We Must Reconcile The Stigma Of Mental Illness In The Context Of The Debate On Gun Violence

In the wake of the recent mass shootings, I spent quite some time researching the topic. I will admit that I have compartmentalized the subject as it is difficult to think of the tragedy of these shootings and still be able to write about them. Yet, I have been profoundly affected and have been inspired to write, to put ideas out there for consideration.

My heart goes out to those in anguish as a result of the shootings, and I demonstrate my desire to help by writing these articles. Those who suffer in the wake of those mass shootings, they suffer on a scale I can hardly imagine. I believe that the best thing that I can do now is to offer solutions.

I have also noticed that since President Trump suggested that mental illness is the cause of the shootings, there has been a tremendous backlash. I think it’s time for some clarification on the relationship between violence and mental illness, with an emphasis on prevention.

As I was posting links to my articles on this topic on Twitter these past few days, I looked for hashtags that are relevant to the topic. Twitter has an autosuggestion feature that tries to guess which hashtag you want to use, or at least, it offers suggestions, and you can use your mouse or arrow keys to choose suggestions proffered. Here are some of the suggestions I saw:

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The one that caught my eye was second from the bottom, #mentalillnessdoesntpullthetrigger. It’s true, mental illness doesn’t pull the trigger. Mental illness may leave one predisposed to gun violence, but mental illness, in and of itself, is not the cause of gun violence. There are plenty of people who suffer from mental illness who have not made a choice to engage in violence of any kind.

There is an old saying that is often used by gun-rights advocates that, “Guns don’t kill people, people kill people”. In a sense, that is true. A gun is an inanimate object until it is animated by the people who would use it. The same is true of mental illness. It is not the mental illness in people that hurts people, it is the decisions made and the actions taken by people with mental illness that can cause harm.

People without mental illness notice other people with mental illness and they sometimes do something about it to help. People with an awareness of their own suffering will often seek help, and many of them discover that they suffer from mental illness. When they seek help, they seek professional guidance, like a counselor, a psychiatrist or if they cannot afford professional care, they go to support groups. People who are aware of their mental illness and seek help, they are not the people we see in the news, for they are getting the care they need. They are taking responsibility for their actions.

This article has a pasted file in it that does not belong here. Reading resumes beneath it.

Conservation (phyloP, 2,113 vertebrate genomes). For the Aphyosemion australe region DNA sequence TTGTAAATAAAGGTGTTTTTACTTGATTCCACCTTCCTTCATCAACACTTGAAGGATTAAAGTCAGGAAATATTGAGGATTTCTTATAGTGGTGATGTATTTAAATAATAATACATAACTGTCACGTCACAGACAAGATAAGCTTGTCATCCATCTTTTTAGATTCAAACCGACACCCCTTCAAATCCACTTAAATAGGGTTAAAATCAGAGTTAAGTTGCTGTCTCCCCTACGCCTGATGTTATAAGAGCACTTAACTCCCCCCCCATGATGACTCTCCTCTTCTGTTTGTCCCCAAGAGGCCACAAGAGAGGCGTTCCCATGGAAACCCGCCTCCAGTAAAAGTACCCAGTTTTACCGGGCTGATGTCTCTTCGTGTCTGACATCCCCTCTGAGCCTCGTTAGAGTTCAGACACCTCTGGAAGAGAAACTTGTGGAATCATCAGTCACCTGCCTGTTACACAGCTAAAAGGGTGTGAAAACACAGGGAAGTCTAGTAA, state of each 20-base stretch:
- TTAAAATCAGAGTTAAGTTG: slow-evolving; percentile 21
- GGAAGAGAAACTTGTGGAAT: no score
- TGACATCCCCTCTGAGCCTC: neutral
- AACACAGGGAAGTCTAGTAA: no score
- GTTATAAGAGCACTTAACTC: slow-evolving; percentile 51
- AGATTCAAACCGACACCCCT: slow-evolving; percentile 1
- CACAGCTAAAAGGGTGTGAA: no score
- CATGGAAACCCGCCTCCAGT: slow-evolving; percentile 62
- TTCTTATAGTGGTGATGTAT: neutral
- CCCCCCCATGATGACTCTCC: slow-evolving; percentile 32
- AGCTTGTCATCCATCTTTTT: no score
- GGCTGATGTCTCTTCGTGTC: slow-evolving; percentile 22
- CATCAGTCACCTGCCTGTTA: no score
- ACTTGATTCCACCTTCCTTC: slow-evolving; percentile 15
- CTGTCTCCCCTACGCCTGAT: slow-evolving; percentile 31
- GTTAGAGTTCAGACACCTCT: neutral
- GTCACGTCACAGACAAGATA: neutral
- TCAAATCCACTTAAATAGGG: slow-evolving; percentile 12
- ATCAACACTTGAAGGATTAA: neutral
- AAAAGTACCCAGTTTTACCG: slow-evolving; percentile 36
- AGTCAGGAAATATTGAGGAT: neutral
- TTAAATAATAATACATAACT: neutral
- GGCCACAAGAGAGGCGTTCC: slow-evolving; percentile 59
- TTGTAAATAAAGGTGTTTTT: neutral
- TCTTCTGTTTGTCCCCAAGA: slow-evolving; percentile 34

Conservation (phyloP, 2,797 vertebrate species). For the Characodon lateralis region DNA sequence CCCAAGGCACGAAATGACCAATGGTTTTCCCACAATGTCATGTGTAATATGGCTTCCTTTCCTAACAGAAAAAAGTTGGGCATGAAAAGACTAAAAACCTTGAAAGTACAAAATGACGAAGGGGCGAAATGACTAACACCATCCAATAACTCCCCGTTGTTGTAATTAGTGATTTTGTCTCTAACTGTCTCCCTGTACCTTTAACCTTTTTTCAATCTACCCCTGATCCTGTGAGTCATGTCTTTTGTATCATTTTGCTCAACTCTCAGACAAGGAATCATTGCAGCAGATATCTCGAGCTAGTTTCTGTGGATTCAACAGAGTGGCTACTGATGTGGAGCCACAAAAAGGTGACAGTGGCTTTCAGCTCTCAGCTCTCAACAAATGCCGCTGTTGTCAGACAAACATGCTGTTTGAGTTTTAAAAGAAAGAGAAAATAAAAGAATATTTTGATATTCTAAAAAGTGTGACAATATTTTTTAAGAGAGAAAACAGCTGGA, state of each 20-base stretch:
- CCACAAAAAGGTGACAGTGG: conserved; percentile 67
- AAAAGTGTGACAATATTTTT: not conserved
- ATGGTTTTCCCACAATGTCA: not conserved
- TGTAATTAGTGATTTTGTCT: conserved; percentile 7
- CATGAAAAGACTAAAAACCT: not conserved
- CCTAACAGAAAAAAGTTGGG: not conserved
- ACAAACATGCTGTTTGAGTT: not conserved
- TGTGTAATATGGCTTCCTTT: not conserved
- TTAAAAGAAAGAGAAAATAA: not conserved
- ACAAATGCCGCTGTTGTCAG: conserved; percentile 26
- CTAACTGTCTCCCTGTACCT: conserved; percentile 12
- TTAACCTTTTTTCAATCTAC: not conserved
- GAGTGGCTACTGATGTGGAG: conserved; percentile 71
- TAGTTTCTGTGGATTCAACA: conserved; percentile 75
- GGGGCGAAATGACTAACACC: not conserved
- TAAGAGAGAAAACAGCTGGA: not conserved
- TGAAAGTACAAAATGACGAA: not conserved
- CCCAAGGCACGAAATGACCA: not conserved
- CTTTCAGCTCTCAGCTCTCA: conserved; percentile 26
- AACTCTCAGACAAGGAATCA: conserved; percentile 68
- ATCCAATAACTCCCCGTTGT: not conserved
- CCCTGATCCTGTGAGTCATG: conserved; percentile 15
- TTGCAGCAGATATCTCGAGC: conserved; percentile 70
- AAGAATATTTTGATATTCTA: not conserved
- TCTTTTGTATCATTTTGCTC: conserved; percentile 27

The people we should be concerned about are the people who are unaware of their mental illness, that are buying guns, loading them and discharging them. I believe that anyone who contemplates violence, and/or has engaged in violence, is suffering from at least a mild mental illness. Those are the people we should be concerned about.

I think that President Trump is right on the issue of mental illness as it relates to gun violence. I don’t necessarily see mental illness as a cause for gun violence, but there appears to be a correlation between gun violence and mental illness. I just don’t think that it’s possible to possess mental health and have a desire to shoot someone, anyone. I think that once someone possesses a desire to shoot someone, that is a clear sign of mental distress and a lack of interpersonal skills for conflict resolution.

I’m not trying to use clinical language here, I’m really trying to be very neutral, to talk about it without judgment. To solve the problem of gun violence, we must reserve judgment so that we can better see what is happening. The moment we make a judgment of character, we assume that the next step is punishment, quick and severe punishment. I’ve never, ever seen punishment solve a problem. Ever. Punishment may give some people relief, but it doesn’t actually solve the root cause of the behavior that is deemed worthy of punishment.

Consider the following situation. You are teaching a young child to read. The child has just encountered for the first time the word, “ocean”, but he reads it aloud as “okeen”, and continues to do so until someone corrects him. I was like that. I read that word and sounded it out in my mind in elementary school just like that, and when I read it out loud, someone corrected me. Now imagine that the child repeats this mistake over and over, despite being corrected. Do you punish him? No, you continue repeating the word for him, sound it out for him, gently, and kindly until he learns how to pronounce the word properly.

But if the child breaks a lamp in the house, our culture teaches us to punish him. If the child repeatedly breaks lamps, our culture teaches us to increase the severity of the punishment until he stops breaking lamps (this is what we see in action movies, only with adults). Often we think that the child has a capacity to stop breaking lamps, but if that is true, we are making a character assessment of the child. Besides, if the child truly had the capacity to stop breaking lamps, or to avoid contact with lamps, he would have done so.